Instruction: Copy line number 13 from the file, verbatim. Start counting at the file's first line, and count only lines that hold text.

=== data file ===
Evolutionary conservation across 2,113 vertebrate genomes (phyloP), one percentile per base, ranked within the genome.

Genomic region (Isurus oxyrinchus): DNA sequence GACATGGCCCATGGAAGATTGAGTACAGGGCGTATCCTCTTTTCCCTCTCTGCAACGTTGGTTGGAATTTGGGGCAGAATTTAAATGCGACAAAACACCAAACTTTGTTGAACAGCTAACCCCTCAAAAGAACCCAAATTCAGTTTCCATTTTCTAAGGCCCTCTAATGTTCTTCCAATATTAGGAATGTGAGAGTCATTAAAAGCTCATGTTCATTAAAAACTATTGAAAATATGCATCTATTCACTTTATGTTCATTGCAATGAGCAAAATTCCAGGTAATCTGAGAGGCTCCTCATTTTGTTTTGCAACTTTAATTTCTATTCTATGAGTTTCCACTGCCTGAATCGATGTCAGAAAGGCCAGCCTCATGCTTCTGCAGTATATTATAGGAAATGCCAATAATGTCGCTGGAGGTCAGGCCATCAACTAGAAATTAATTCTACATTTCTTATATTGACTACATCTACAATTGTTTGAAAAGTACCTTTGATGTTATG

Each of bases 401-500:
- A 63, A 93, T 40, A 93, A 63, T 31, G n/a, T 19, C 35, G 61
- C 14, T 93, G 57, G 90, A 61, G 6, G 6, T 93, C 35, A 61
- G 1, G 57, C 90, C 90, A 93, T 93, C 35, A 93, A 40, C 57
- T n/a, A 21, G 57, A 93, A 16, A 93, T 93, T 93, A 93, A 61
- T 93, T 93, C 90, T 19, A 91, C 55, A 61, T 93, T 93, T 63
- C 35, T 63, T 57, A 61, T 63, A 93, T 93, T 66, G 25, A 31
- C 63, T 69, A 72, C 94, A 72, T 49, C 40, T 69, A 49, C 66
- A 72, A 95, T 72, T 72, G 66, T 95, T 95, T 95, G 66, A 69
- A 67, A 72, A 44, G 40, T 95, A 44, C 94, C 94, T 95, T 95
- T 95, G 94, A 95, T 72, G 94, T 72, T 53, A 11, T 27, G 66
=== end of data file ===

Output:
- T 95, G 94, A 95, T 72, G 94, T 72, T 53, A 11, T 27, G 66